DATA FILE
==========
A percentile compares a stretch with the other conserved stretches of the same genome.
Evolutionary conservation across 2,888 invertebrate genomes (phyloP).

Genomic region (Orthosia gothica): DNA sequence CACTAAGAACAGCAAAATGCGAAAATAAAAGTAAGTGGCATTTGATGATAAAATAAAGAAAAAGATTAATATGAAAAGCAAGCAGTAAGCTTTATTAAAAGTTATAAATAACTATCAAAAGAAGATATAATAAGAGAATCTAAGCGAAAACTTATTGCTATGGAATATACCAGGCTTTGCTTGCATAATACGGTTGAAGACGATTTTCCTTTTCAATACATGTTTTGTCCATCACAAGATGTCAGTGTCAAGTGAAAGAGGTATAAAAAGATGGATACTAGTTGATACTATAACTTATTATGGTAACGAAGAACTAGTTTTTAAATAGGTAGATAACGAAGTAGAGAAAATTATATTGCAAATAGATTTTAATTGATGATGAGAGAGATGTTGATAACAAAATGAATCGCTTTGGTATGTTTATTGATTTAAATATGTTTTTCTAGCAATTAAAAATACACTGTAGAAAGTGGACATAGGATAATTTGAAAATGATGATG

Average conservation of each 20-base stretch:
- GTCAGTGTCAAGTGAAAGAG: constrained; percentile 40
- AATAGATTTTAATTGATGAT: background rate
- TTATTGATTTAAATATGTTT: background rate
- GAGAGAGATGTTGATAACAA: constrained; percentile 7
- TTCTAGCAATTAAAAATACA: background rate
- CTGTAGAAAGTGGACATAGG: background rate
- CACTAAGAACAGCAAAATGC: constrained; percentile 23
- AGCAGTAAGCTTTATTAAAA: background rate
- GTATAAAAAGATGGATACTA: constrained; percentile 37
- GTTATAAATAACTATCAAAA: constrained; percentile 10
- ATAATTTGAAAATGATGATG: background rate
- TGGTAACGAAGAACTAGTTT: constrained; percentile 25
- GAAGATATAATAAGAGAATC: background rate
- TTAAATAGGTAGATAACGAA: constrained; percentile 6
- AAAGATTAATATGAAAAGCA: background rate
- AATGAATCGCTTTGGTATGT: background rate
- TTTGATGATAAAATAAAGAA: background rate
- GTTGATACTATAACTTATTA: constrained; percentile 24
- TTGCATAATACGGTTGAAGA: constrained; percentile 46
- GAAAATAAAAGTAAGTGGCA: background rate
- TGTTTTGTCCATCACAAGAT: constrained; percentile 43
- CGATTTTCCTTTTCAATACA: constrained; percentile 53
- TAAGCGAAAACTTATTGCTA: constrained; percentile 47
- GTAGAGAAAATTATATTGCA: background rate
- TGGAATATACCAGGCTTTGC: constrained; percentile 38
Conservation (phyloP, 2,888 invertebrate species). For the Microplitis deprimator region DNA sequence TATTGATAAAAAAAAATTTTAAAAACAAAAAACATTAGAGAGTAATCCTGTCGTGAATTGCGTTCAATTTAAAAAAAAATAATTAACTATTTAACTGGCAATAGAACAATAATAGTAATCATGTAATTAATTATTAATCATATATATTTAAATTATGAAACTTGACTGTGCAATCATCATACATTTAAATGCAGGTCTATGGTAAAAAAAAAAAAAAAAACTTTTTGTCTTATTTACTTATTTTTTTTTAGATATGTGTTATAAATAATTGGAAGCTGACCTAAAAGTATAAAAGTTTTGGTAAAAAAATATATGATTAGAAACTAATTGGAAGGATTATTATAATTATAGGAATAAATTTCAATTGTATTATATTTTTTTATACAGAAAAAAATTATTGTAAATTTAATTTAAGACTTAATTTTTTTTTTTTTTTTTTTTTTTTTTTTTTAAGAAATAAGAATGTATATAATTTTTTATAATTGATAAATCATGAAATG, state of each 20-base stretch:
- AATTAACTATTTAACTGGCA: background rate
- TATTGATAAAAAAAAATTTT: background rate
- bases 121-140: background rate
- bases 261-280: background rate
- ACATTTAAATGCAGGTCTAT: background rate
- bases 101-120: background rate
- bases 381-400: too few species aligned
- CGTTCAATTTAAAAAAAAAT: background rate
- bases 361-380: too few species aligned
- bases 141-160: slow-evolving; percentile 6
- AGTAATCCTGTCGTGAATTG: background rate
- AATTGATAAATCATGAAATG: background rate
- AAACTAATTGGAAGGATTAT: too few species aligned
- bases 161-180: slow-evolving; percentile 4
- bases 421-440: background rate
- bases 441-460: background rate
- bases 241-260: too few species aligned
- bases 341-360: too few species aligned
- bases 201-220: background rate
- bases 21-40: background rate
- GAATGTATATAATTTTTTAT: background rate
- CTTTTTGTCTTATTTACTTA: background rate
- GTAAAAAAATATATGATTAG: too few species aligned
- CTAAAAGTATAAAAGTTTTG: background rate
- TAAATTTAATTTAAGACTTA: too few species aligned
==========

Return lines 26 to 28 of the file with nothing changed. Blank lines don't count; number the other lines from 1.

- CGATTTTCCTTTTCAATACA: constrained; percentile 53
- TAAGCGAAAACTTATTGCTA: constrained; percentile 47
- GTAGAGAAAATTATATTGCA: background rate